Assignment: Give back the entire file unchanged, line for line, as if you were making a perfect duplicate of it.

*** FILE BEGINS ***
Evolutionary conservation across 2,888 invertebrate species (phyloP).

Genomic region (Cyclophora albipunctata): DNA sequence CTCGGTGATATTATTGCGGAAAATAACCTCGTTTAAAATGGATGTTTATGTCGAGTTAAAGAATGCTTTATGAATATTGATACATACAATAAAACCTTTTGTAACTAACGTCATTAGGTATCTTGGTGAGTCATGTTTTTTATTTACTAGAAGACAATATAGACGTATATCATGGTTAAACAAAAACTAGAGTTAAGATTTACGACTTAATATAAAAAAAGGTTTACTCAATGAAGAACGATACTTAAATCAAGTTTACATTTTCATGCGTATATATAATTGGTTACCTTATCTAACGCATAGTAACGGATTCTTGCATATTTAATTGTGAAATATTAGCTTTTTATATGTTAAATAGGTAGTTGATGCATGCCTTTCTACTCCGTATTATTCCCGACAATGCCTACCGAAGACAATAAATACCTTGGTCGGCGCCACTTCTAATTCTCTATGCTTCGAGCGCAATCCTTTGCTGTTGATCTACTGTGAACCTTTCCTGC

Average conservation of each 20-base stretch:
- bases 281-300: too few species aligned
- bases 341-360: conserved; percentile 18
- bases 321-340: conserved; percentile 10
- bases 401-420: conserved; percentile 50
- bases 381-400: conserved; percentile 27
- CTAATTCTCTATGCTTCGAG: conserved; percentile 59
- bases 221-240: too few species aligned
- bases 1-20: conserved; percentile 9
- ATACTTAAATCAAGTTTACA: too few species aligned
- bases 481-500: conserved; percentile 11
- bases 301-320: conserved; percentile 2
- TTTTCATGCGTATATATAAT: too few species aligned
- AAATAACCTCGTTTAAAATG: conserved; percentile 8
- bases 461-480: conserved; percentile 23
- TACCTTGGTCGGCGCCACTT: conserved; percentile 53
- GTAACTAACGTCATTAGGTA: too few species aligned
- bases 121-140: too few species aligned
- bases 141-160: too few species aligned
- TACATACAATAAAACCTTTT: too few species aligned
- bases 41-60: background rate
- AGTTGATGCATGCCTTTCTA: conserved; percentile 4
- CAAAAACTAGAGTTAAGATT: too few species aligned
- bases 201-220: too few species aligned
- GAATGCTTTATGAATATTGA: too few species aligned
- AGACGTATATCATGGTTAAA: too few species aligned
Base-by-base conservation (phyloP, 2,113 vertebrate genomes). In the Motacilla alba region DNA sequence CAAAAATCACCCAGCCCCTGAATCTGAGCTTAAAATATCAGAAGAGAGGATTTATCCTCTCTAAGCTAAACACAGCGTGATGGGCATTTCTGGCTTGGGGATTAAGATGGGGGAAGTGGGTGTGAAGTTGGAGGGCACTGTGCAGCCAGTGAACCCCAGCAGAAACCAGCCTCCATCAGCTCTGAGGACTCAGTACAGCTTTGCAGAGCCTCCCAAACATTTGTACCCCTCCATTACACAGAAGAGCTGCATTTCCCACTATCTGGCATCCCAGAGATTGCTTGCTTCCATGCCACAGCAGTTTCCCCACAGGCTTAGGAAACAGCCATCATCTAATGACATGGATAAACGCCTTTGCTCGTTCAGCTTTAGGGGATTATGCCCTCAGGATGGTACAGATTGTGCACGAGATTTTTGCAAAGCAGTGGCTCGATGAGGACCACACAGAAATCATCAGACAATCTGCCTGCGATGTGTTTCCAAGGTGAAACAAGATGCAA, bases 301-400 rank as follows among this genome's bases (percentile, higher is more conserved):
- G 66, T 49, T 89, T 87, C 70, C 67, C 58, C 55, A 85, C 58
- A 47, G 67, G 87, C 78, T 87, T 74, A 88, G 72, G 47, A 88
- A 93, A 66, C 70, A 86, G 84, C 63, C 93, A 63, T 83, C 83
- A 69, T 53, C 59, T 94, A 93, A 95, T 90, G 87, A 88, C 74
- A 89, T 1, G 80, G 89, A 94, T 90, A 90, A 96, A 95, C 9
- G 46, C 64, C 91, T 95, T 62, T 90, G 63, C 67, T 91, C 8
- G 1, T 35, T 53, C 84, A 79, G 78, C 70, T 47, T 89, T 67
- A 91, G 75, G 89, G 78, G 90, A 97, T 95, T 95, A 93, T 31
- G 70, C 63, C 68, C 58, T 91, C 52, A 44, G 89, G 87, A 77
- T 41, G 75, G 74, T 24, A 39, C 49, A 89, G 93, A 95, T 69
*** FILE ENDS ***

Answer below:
Evolutionary conservation across 2,888 invertebrate species (phyloP).

Genomic region (Cyclophora albipunctata): DNA sequence CTCGGTGATATTATTGCGGAAAATAACCTCGTTTAAAATGGATGTTTATGTCGAGTTAAAGAATGCTTTATGAATATTGATACATACAATAAAACCTTTTGTAACTAACGTCATTAGGTATCTTGGTGAGTCATGTTTTTTATTTACTAGAAGACAATATAGACGTATATCATGGTTAAACAAAAACTAGAGTTAAGATTTACGACTTAATATAAAAAAAGGTTTACTCAATGAAGAACGATACTTAAATCAAGTTTACATTTTCATGCGTATATATAATTGGTTACCTTATCTAACGCATAGTAACGGATTCTTGCATATTTAATTGTGAAATATTAGCTTTTTATATGTTAAATAGGTAGTTGATGCATGCCTTTCTACTCCGTATTATTCCCGACAATGCCTACCGAAGACAATAAATACCTTGGTCGGCGCCACTTCTAATTCTCTATGCTTCGAGCGCAATCCTTTGCTGTTGATCTACTGTGAACCTTTCCTGC

Average conservation of each 20-base stretch:
- bases 281-300: too few species aligned
- bases 341-360: conserved; percentile 18
- bases 321-340: conserved; percentile 10
- bases 401-420: conserved; percentile 50
- bases 381-400: conserved; percentile 27
- CTAATTCTCTATGCTTCGAG: conserved; percentile 59
- bases 221-240: too few species aligned
- bases 1-20: conserved; percentile 9
- ATACTTAAATCAAGTTTACA: too few species aligned
- bases 481-500: conserved; percentile 11
- bases 301-320: conserved; percentile 2
- TTTTCATGCGTATATATAAT: too few species aligned
- AAATAACCTCGTTTAAAATG: conserved; percentile 8
- bases 461-480: conserved; percentile 23
- TACCTTGGTCGGCGCCACTT: conserved; percentile 53
- GTAACTAACGTCATTAGGTA: too few species aligned
- bases 121-140: too few species aligned
- bases 141-160: too few species aligned
- TACATACAATAAAACCTTTT: too few species aligned
- bases 41-60: background rate
- AGTTGATGCATGCCTTTCTA: conserved; percentile 4
- CAAAAACTAGAGTTAAGATT: too few species aligned
- bases 201-220: too few species aligned
- GAATGCTTTATGAATATTGA: too few species aligned
- AGACGTATATCATGGTTAAA: too few species aligned
Base-by-base conservation (phyloP, 2,113 vertebrate genomes). In the Motacilla alba region DNA sequence CAAAAATCACCCAGCCCCTGAATCTGAGCTTAAAATATCAGAAGAGAGGATTTATCCTCTCTAAGCTAAACACAGCGTGATGGGCATTTCTGGCTTGGGGATTAAGATGGGGGAAGTGGGTGTGAAGTTGGAGGGCACTGTGCAGCCAGTGAACCCCAGCAGAAACCAGCCTCCATCAGCTCTGAGGACTCAGTACAGCTTTGCAGAGCCTCCCAAACATTTGTACCCCTCCATTACACAGAAGAGCTGCATTTCCCACTATCTGGCATCCCAGAGATTGCTTGCTTCCATGCCACAGCAGTTTCCCCACAGGCTTAGGAAACAGCCATCATCTAATGACATGGATAAACGCCTTTGCTCGTTCAGCTTTAGGGGATTATGCCCTCAGGATGGTACAGATTGTGCACGAGATTTTTGCAAAGCAGTGGCTCGATGAGGACCACACAGAAATCATCAGACAATCTGCCTGCGATGTGTTTCCAAGGTGAAACAAGATGCAA, bases 301-400 rank as follows among this genome's bases (percentile, higher is more conserved):
- G 66, T 49, T 89, T 87, C 70, C 67, C 58, C 55, A 85, C 58
- A 47, G 67, G 87, C 78, T 87, T 74, A 88, G 72, G 47, A 88
- A 93, A 66, C 70, A 86, G 84, C 63, C 93, A 63, T 83, C 83
- A 69, T 53, C 59, T 94, A 93, A 95, T 90, G 87, A 88, C 74
- A 89, T 1, G 80, G 89, A 94, T 90, A 90, A 96, A 95, C 9
- G 46, C 64, C 91, T 95, T 62, T 90, G 63, C 67, T 91, C 8
- G 1, T 35, T 53, C 84, A 79, G 78, C 70, T 47, T 89, T 67
- A 91, G 75, G 89, G 78, G 90, A 97, T 95, T 95, A 93, T 31
- G 70, C 63, C 68, C 58, T 91, C 52, A 44, G 89, G 87, A 77
- T 41, G 75, G 74, T 24, A 39, C 49, A 89, G 93, A 95, T 69